I was shocked when I read the article at http://www.cnn.com/2010/LIVING/12/09/geek.girls.katie/index.html about Katie Goldman, the 7 year old that was teased for taking a Star Wars thermos to school because the boys told her that "girls don't like sci-fi."
I beg your pardon. Many of us do. This article even acknowledges that about 50% of Sy-Fy viewers are female - and that's from the numbers that they know of. I'm surprised that rising generations aren't aware of the death of this stereotype.
On the one hand, I can understand Katie's delimma. In fact, I just overcame a bit of the same thing myself. I've always loved science fiction, even since childhood when I watched the the original Star Trek series with my big brother. I'm a huge fan of The Lord of the Rings, Star Wars, Star Trek, The Chronicles of Narnia, Harry Potter, and any movie that spends a ridiculous amout of money on special effects - the more otherworldly, the better. I have an entire bookcase that is solely dedicated to my science fiction and fantasy novels, which are a special treasure. But in 10 years of writing, I just found the courage to actually take a chance at writing science fiction last month during National Novel Writing Month.
After six months of research, I pounded out the rough draft of a 51, 640 word science fiction novel titled Splinter, making me a winner of the 2010 National Novel Writing Month. In it, I destroyed the world, threw the survivors on a space station orbiting Jupiter, and ripped open the fabric of space and time to give them glimpses of parallel universes that gave them hope of saving themselves from the very fate they brought on. And my protagonist? Dr. Leigh Lorene Lybrand, a geophycisist who wound out stuck in this fate by unlucky chance and rising to it by choice.
Not bad for a girl, if I do say so myself. Heck, I even welcome you to read it - yes, I was bold enough to post the rough draft at my portfolio at Writing.com. You can see it at http://www.writing.com/main/books/item_id/1723136-Splinter . I may not be a world class writer, but I am proud of this work. As a lover of science fiction, I'm darn proud to have finally written some of my own.
Science fiction isn't a boys club and frankly, I don't believe it was ever intended to be male dominated. Ever since Mary Shelley wrote Frankenstein, I believe that women have not only loved science fiction, but have played a big part in sci-fi stories. Eowyn slew a ringraith (The Lord of the Rings). Susan and Lucy were good and powerful queens of Narnia (The Chronicles of Narnia). Padme/Queen Amadala was a powerful political leader for Naboo and her daughter, Princess Leigh, was an influential leader for the rebellion (Star Wars). Hermonie Grainger is a powerful and knowledgable witch that has held her own for 7 years at Hogwarts and beyond (Harry Potter). Captain Kathryn Janeway not only lead her crew through the Delta Quadrant, but came face to face with their most powerful enemy, the Borg, numerous times. She not only stood against them and their Queen, but took one of them on board as a member of her crew (Star Trek - Voyager). And the list goes on and on.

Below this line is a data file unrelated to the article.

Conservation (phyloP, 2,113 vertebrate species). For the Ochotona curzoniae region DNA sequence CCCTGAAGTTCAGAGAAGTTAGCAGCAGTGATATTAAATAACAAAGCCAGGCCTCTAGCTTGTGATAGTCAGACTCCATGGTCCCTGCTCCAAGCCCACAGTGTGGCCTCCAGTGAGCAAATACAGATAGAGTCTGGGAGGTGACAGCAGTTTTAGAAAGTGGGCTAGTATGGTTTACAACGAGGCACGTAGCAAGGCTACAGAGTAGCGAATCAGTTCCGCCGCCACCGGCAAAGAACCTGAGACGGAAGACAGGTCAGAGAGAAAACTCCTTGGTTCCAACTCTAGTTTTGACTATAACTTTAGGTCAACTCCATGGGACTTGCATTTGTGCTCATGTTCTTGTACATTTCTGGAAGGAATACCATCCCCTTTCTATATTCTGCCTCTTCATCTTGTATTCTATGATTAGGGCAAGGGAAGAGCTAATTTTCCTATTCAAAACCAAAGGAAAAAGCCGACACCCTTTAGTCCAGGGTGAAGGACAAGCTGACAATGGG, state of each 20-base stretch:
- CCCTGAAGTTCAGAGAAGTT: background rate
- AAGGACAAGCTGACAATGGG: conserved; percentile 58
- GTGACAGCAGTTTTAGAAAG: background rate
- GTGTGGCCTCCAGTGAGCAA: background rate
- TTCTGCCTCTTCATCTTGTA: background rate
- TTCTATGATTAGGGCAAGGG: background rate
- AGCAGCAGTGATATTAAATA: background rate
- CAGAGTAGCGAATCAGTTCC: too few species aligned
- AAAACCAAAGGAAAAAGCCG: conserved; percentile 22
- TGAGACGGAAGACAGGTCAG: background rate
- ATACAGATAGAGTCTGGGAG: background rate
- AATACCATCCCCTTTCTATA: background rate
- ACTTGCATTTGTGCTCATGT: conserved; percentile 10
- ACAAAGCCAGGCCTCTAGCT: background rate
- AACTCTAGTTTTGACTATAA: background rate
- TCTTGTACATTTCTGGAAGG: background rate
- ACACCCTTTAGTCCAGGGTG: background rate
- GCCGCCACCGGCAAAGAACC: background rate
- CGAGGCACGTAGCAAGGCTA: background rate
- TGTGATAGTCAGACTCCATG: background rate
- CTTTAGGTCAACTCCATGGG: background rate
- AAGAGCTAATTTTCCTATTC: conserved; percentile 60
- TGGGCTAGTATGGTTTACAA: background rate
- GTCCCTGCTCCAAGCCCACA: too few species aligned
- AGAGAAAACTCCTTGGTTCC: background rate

Science fiction is about finding your true, authentic self and the strength of human character, and that's a message for all of us regardless of gender, race, socioeconomic status, or any other category you can come up with to sectionalize people. We are all a unique creation and we find joy in being our authentic selves, true to who we are and what we love. I believe that strong, female characters are part of these stories to show that this strength lies within us all and there truly are no limitations to the human spirit.
So Katie, you carry that Star Wars thermos with pride. There's nothing wrong with you. In fact, I'd say there's a lot right. You are true to yourself . Most people - even adults - are scared to be themselves. At age 7, you've stumbled on a truth that many struggle to understand. We are all different. Our mission in life is not to conform to the world, but to be true to ourself and to stand up for what we love and believe in. We should all be so strong.
Stand up for what you love, Katie, and may the force be with you!